Evan Scott Schwartz
Monday October 27th, 2014

At South Carolina, players and fans train very seriously. The players train by lifting, and the fans lift a few on an actual train: the Cockaboose. The New York Times traced the history of this tailgating tradition earlier this season. Since 1990, when local real estate developer Ed Robinson purchased a lot of 22 train cars, fans have paid to party railroad-style before games at Williams-Brice Stadium. The cars are actual cabooses from the Illinois Central Railroad, decked out in opulence with wood floors, full bars, high-tech sound systems, rooftop patios and air conditioning to battle the brutal South Carolina heat early in the season.

• Check out all the stops on Sport Illustrated's Go Rving Tailgate Tour

The train cars are worth a pretty penny; one was recently on the market for just under $300,000, and it’s a rarity for the cars to be available at all. They are the defining feature of the Gamecocks’ gameday experience. Former South Carolina coach Lou Holtz told SI about his affinity for the trains in 2003. Holtz, who coached the Gamecocks from 1999 to 2004, was known to drop in to Cockaboose parties from time to time.

The only rule governing the cars is that the exteriors must stay the same. They are all painted South Carolina garnet, but the interiors differ based on the tastes of the owners. Some even have their own Facebook pages, in case you feel like “Liking” one and asking for an invite.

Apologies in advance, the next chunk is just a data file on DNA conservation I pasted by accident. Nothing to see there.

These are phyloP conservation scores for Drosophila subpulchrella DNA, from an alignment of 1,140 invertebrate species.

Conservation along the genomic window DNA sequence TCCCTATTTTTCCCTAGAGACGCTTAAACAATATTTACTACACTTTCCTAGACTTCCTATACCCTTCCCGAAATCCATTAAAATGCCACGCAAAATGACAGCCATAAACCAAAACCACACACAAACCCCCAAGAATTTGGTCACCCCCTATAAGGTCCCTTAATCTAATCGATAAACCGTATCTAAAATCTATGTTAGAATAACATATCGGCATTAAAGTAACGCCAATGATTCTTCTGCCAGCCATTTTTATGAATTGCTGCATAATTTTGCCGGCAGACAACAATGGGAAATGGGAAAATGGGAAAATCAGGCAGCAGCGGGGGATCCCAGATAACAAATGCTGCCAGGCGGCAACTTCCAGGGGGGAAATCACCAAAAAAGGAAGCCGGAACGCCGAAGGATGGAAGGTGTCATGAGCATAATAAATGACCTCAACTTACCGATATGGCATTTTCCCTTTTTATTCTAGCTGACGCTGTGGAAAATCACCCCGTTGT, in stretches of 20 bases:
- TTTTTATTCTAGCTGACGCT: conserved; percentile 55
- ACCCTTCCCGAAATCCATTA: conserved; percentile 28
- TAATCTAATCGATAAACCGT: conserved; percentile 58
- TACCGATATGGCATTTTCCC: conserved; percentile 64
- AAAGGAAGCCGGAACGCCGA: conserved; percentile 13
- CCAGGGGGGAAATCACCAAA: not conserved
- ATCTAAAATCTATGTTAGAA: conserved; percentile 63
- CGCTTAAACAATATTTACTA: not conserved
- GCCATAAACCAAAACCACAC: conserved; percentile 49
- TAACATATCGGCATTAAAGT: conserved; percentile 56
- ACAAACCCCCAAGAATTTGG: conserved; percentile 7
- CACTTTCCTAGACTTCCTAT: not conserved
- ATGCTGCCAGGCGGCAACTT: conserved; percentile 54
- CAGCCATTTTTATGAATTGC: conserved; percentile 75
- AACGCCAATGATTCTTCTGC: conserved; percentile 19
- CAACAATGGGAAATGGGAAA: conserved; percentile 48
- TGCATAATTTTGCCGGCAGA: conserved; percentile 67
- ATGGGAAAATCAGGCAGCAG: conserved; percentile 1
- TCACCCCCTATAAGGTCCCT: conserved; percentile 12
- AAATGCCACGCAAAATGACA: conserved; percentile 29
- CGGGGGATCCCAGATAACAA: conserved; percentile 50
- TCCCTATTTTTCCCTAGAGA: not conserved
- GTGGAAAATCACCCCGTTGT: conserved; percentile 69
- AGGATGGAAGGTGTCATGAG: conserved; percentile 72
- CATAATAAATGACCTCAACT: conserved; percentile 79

Not surprisingly, the Gamecocks’ rivals have the same respect for the Cockabooses as South Carolina fans do. South Carolina has a fierce in-state rivalry with Clemson, and Tigers fans spray painted one Cockaboose with “Let’s Go, Tigers” last spring.

Thankfully, the interiors were left alone -- no marble columns disrupted or chandeliers pulled to the mahogany floors. With prime real estate next to the stadium, it’s no wonder that other unofficial train cars have found a home nearby. Many of those imitators are former passenger or dining cars, which may offer more space than the roughly 300-square foot Cockaboose -- but aren’t quite as glamorous.

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